Having the love and support of friends and family through a period of grief is very important. Grief can be incredibly overwhelming and isolating, but there are many simple ways you can show compassion and care to your friends through their time of need.

Do:

  • Check in regularly – even if it’s just a quick phone call or message, try your best to keep in touch regularly with them.
  • Understand how they grieve – everyone’s grieving process can show differently, so it’s important to understand how your friend navigates their personal grief.
  • Let them cry – Crying may not be part of the grieving process for everyone, but if it is for your friend, letting them do so can be incredibly healing.
  • Ask questions – don’t be afraid to say the wrong thing. Check in on your friends mental health and self care, and offer a helping hand if you feel they need it.
  • Remember important dates – certain dates like birthdays or anniversaries can be triggering for people dealing with grief. Keep these dates in mind and be sure to reach out to your friend on these days to see how they’re going.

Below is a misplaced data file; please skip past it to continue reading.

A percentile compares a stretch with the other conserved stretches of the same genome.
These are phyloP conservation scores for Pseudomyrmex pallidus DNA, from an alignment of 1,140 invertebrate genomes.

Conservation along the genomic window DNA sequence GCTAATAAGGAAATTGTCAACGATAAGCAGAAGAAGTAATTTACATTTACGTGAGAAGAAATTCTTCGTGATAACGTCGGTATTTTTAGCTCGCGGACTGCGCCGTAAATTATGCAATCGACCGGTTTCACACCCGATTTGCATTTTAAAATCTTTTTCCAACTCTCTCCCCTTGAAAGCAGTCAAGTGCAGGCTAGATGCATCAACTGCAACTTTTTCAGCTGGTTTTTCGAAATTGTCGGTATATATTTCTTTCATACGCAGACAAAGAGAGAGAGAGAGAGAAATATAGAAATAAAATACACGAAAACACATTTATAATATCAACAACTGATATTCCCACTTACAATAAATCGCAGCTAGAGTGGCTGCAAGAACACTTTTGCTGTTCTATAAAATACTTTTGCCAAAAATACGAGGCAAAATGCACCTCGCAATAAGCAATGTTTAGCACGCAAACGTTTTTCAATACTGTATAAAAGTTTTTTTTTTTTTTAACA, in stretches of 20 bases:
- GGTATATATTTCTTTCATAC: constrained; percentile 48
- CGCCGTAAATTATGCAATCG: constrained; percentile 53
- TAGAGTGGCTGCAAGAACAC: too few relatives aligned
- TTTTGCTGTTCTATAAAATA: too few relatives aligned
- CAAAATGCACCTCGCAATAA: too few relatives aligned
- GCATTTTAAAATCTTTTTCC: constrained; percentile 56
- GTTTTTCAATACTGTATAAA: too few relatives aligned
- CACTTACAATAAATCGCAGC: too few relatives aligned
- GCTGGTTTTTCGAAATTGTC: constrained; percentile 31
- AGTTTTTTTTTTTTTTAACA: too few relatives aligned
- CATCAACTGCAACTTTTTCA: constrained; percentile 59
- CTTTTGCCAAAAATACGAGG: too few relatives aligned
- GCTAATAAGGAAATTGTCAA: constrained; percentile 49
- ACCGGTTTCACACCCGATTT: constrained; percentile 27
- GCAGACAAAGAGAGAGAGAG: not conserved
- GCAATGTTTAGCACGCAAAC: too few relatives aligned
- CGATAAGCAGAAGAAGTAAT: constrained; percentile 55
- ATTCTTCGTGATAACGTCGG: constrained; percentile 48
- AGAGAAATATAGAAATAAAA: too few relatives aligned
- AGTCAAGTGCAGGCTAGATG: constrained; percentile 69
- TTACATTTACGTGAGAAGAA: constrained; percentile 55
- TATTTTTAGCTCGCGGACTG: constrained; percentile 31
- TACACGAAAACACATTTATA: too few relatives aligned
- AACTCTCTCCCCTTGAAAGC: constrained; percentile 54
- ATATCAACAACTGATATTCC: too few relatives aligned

Don’t:

 

  • Be afraid to talk about the deceased person – there’s a common misconception that discussing a deceased loved one will further upset someone that is grieving. Talking about their lost loved one can actually help the healing process.
  • Try to ‘fix’ them – Grieving friends need only your love, support and presence – grief is not something to be fixed, but something that will heal over time.
  • Diminish their grief – phrases like “you’ll be fine soon” can unintentionally diminish someone’s grief, leading to frustration from the grieving person.
  • Push your faith – while your religious or spiritual beliefs may have helped you when you were grieving, resist the urge to discuss faith with your friend unless they ask.
  • Use platitudes – phrases such as “they wouldn’t have wanted you to be so upset”, that imply you know how the deceased person is feeling, can minimise the feelings of your grieving friend.